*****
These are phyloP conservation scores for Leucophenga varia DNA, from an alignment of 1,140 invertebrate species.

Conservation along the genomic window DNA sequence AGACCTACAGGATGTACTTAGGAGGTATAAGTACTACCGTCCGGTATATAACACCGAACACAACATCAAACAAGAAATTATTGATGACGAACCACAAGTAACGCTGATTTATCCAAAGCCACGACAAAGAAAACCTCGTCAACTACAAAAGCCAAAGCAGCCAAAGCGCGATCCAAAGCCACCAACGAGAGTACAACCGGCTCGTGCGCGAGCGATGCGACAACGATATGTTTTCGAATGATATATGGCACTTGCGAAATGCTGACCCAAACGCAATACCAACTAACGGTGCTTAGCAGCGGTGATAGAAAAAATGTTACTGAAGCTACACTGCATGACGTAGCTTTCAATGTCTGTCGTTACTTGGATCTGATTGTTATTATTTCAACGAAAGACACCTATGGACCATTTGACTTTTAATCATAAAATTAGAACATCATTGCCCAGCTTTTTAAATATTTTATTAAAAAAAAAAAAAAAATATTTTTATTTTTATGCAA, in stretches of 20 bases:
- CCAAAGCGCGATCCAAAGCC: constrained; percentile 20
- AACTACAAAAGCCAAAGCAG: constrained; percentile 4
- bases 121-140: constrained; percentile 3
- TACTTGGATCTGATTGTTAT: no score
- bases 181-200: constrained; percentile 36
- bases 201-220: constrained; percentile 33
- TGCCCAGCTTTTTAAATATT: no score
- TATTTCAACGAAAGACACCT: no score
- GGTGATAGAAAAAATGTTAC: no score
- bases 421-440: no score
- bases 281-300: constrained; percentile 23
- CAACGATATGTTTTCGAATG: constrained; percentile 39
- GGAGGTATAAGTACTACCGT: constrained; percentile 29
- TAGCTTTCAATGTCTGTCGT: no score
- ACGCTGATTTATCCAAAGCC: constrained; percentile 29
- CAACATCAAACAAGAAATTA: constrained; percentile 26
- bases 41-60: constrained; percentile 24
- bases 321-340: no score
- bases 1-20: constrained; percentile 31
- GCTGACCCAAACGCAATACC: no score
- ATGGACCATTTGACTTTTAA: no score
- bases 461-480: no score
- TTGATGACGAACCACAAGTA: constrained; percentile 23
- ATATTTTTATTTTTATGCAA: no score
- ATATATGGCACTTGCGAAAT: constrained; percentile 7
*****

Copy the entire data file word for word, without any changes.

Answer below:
These are phyloP conservation scores for Leucophenga varia DNA, from an alignment of 1,140 invertebrate species.

Conservation along the genomic window DNA sequence AGACCTACAGGATGTACTTAGGAGGTATAAGTACTACCGTCCGGTATATAACACCGAACACAACATCAAACAAGAAATTATTGATGACGAACCACAAGTAACGCTGATTTATCCAAAGCCACGACAAAGAAAACCTCGTCAACTACAAAAGCCAAAGCAGCCAAAGCGCGATCCAAAGCCACCAACGAGAGTACAACCGGCTCGTGCGCGAGCGATGCGACAACGATATGTTTTCGAATGATATATGGCACTTGCGAAATGCTGACCCAAACGCAATACCAACTAACGGTGCTTAGCAGCGGTGATAGAAAAAATGTTACTGAAGCTACACTGCATGACGTAGCTTTCAATGTCTGTCGTTACTTGGATCTGATTGTTATTATTTCAACGAAAGACACCTATGGACCATTTGACTTTTAATCATAAAATTAGAACATCATTGCCCAGCTTTTTAAATATTTTATTAAAAAAAAAAAAAAAATATTTTTATTTTTATGCAA, in stretches of 20 bases:
- CCAAAGCGCGATCCAAAGCC: constrained; percentile 20
- AACTACAAAAGCCAAAGCAG: constrained; percentile 4
- bases 121-140: constrained; percentile 3
- TACTTGGATCTGATTGTTAT: no score
- bases 181-200: constrained; percentile 36
- bases 201-220: constrained; percentile 33
- TGCCCAGCTTTTTAAATATT: no score
- TATTTCAACGAAAGACACCT: no score
- GGTGATAGAAAAAATGTTAC: no score
- bases 421-440: no score
- bases 281-300: constrained; percentile 23
- CAACGATATGTTTTCGAATG: constrained; percentile 39
- GGAGGTATAAGTACTACCGT: constrained; percentile 29
- TAGCTTTCAATGTCTGTCGT: no score
- ACGCTGATTTATCCAAAGCC: constrained; percentile 29
- CAACATCAAACAAGAAATTA: constrained; percentile 26
- bases 41-60: constrained; percentile 24
- bases 321-340: no score
- bases 1-20: constrained; percentile 31
- GCTGACCCAAACGCAATACC: no score
- ATGGACCATTTGACTTTTAA: no score
- bases 461-480: no score
- TTGATGACGAACCACAAGTA: constrained; percentile 23
- ATATTTTTATTTTTATGCAA: no score
- ATATATGGCACTTGCGAAAT: constrained; percentile 7